Earlier this year, on a trip to Europe, I dropped German eVTOL company Lilium a line, asking if I could drop in for a visit, and the team went out of their way to roll out the red carpet for me, arranging not only a sit-down with with co-founder Daniel Wiegand, but also a tour of the company's gleaming white soon-to-be manufacturing facilities with CTO Alastair McIntosh, a chance to see the stunning full-size Lilium Jet demonstrator in person with Head of Industrial Readiness Julie Spanswick, a look through the ground-based component testing center with Senior Engineer Lukas Wollenberg, and a visit to the company's design studio with Head of Product Design Thomas Vanciek.
But an absolute highlight was dropping into the simulator lab to chat with Senior Simulator Engineer Andreas Freiherr von Lepel, who threw me into a motion rig with a VR headset on, and gave me my first chance to fly the thing and experience its next-gen control scheme for myself.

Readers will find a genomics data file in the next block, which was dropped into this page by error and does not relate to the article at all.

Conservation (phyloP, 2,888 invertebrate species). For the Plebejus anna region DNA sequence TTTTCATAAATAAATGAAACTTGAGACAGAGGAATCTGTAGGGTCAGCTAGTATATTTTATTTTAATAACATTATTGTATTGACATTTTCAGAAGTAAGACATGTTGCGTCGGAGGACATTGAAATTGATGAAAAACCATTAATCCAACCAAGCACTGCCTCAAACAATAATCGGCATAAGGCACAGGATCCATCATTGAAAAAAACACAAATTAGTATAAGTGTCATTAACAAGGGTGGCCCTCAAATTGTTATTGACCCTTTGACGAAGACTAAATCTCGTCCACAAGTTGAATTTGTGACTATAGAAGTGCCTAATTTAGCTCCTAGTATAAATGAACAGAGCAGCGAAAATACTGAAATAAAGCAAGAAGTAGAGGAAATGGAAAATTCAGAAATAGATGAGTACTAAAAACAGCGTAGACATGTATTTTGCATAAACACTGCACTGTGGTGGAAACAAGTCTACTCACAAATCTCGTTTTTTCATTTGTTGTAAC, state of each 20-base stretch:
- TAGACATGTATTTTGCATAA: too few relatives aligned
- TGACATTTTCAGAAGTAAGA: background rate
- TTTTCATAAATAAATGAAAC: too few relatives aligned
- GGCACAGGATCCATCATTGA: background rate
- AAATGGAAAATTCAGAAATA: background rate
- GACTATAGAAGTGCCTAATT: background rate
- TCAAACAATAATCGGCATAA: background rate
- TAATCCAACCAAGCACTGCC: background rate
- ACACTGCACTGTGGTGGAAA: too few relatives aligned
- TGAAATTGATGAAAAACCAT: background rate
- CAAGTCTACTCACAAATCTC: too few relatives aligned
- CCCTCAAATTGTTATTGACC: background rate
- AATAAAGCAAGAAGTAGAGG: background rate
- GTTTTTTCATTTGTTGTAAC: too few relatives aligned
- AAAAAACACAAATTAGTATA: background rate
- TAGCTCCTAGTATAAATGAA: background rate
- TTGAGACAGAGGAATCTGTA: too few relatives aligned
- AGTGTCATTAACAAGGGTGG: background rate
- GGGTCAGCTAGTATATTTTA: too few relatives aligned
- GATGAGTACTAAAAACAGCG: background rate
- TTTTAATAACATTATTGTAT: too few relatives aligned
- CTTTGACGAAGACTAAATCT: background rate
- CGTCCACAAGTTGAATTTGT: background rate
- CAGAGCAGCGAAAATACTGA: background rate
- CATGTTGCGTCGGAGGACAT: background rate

Why is this a big deal? Well, eVTOLs are in many ways a completely new type of passenger aircraft. Like the multicopter drones that inspired them, eVTOLs can take off and land vertically, with full control over yaw, pitch and roll movements during a hover. But many can also transition into fully wing-supported forward flight like an airplane – in Lilium's case, by tilting its banks of electric propulsion jets between vertical and horizontal orientations during flight.
There's no way a pilot could control the motor speed and tilt of each of these little fan banks manually, so it's all done through an intelligent fly-by-wire flight control system that monitors the aircraft's dynamic position through all sorts of sensors, makes continuous adjustments on the fly to compensate for wind gusts and weight shifts in the cabin, and interprets a pilot's control inputs on top of all this to make final decisions on what the fans and tilting banks will do.